A lottery is a gambling game in which participants buy tickets for an opportunity to win prizes based on their luck or chance. Those who have the numbers that are drawn—whether they are drawn randomly by a machine or chosen at random by players—win the prize. In addition to the common financial lotteries, there are also social lotteries, where people pay for a chance to be assigned a certain unit in a subsidized housing block or to attend a particular kindergarten.
The first lotteries may have begun in the Low Countries in the 15th century, and historians believe that they were used to raise money for a variety of town functions, including poor relief. The term “lottery” was derived from Middle Dutch loterij, meaning ‘action of drawing lots’ (see Oxford English Dictionary).
In the United States, state-sponsored lotteries began in the post-World War II era, when many states lacked sufficient revenue to finance their growing array of social safety net services, and the lottery seemed like a painless way to raise the funds needed. The state’s reasoning was that lottery winnings were inevitable, and it might as well be captured by a legal mechanism that would avoid more onerous taxes on the middle class and working classes.
Most states run several different types of lotteries, but scratch-off games are the bread and butter of lottery commissions, accounting for 60 to 65 percent of total sales nationwide. These are regressive; they draw primarily from the bottom quintile of income distribution and take a huge share of their discretionary spending. Other popular games include Powerball and Mega Millions, which attract upper-middle-class players. These games are not as regressive as the scratch-offs, but they still account for only about 15 percent of all state lottery sales.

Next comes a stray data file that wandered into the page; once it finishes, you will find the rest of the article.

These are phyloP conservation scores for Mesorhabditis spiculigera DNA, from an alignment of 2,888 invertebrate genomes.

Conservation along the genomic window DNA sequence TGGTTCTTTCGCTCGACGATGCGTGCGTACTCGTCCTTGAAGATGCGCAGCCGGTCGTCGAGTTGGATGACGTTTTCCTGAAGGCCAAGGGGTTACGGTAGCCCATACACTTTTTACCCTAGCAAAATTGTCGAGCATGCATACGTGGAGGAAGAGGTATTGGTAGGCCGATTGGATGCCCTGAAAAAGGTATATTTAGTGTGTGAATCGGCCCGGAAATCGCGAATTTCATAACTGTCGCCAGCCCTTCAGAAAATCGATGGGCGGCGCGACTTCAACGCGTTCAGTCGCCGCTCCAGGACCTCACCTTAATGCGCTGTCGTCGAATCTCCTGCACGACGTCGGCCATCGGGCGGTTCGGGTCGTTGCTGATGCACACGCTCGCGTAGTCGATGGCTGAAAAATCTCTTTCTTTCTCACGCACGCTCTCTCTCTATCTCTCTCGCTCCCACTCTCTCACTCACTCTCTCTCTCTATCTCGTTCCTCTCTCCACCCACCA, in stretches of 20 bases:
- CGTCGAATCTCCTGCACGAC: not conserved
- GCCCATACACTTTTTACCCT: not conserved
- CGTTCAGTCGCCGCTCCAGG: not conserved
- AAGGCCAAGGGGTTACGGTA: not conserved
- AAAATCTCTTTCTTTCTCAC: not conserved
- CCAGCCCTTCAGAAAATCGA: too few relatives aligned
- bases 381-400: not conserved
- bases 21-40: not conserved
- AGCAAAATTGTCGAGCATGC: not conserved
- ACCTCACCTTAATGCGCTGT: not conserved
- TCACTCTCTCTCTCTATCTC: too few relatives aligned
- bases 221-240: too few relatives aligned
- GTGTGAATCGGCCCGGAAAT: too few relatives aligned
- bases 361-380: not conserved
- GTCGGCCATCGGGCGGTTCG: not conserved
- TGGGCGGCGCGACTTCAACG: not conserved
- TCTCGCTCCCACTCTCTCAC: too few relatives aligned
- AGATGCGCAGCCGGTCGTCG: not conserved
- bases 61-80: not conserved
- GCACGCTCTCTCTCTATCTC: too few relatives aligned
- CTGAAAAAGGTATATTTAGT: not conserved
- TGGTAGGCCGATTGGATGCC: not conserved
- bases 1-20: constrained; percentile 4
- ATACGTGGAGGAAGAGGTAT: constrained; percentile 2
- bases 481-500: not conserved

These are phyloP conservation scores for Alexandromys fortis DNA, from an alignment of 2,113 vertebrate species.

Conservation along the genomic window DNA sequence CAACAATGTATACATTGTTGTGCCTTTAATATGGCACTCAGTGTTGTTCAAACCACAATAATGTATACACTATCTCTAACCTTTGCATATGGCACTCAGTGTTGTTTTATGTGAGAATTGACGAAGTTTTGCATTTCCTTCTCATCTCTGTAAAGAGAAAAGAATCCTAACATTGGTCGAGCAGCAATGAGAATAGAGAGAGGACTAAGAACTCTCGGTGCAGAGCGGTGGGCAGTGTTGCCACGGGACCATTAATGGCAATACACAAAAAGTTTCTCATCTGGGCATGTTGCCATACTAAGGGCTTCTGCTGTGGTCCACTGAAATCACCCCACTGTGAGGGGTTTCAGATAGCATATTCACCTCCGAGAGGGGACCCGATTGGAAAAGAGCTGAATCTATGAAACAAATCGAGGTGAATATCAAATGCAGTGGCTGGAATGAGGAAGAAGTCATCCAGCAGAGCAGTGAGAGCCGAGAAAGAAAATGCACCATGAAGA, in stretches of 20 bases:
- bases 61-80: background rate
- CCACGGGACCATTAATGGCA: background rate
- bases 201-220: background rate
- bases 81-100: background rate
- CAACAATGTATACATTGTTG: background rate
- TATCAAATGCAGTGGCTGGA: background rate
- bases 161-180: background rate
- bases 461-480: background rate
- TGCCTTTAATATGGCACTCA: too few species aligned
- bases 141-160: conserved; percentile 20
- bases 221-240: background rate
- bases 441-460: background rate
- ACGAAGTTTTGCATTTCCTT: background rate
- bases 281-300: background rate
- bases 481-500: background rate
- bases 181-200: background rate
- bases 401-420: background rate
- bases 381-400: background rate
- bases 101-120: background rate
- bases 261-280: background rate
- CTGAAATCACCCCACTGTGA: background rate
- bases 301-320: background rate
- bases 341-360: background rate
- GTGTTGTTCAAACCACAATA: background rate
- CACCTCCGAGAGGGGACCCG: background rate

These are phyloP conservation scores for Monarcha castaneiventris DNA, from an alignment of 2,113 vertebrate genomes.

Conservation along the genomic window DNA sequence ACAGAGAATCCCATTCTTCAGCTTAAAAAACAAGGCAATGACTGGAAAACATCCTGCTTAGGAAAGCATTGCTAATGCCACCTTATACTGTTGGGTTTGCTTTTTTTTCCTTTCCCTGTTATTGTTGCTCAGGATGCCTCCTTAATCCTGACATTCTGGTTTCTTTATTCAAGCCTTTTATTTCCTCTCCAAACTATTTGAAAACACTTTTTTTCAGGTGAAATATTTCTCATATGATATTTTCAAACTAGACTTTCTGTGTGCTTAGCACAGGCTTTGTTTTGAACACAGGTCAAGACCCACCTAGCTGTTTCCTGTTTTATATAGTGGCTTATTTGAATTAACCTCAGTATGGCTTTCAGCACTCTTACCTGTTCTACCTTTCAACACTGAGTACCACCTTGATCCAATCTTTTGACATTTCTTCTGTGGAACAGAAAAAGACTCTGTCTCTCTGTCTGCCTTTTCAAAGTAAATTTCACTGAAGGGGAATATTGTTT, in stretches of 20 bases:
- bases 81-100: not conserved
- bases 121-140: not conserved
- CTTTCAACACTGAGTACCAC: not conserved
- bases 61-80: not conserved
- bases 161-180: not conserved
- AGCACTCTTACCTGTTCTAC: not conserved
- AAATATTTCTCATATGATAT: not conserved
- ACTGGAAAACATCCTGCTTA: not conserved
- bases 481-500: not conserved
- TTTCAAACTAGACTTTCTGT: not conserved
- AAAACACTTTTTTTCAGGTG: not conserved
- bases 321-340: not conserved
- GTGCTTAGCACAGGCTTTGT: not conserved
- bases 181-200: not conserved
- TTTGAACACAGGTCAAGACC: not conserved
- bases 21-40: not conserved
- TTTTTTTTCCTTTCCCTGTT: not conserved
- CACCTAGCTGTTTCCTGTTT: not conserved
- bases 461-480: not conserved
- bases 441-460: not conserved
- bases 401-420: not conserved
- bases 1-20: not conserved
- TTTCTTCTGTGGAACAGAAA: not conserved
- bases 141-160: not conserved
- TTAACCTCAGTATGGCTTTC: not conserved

Some states have a third type of lottery—a raffle, which offers a cash prize to anyone who enters the draw. These are a little less regressive, but they’re not nearly as equitable as the other two kinds of lotteries. The raffles are often marketed as “civic” events, in which the proceeds benefit local charities, but they’re not transparent about how much money goes to which organizations and how much to the winner.
The big problem with all of these lottery games is that people are foregoing the opportunity to save for retirement, college tuition, or a down payment on a house. By buying a lottery ticket, they’re contributing billions to government coffers that could have been saved with lower taxes. That’s a significant tax increase that should be a concern to all of us.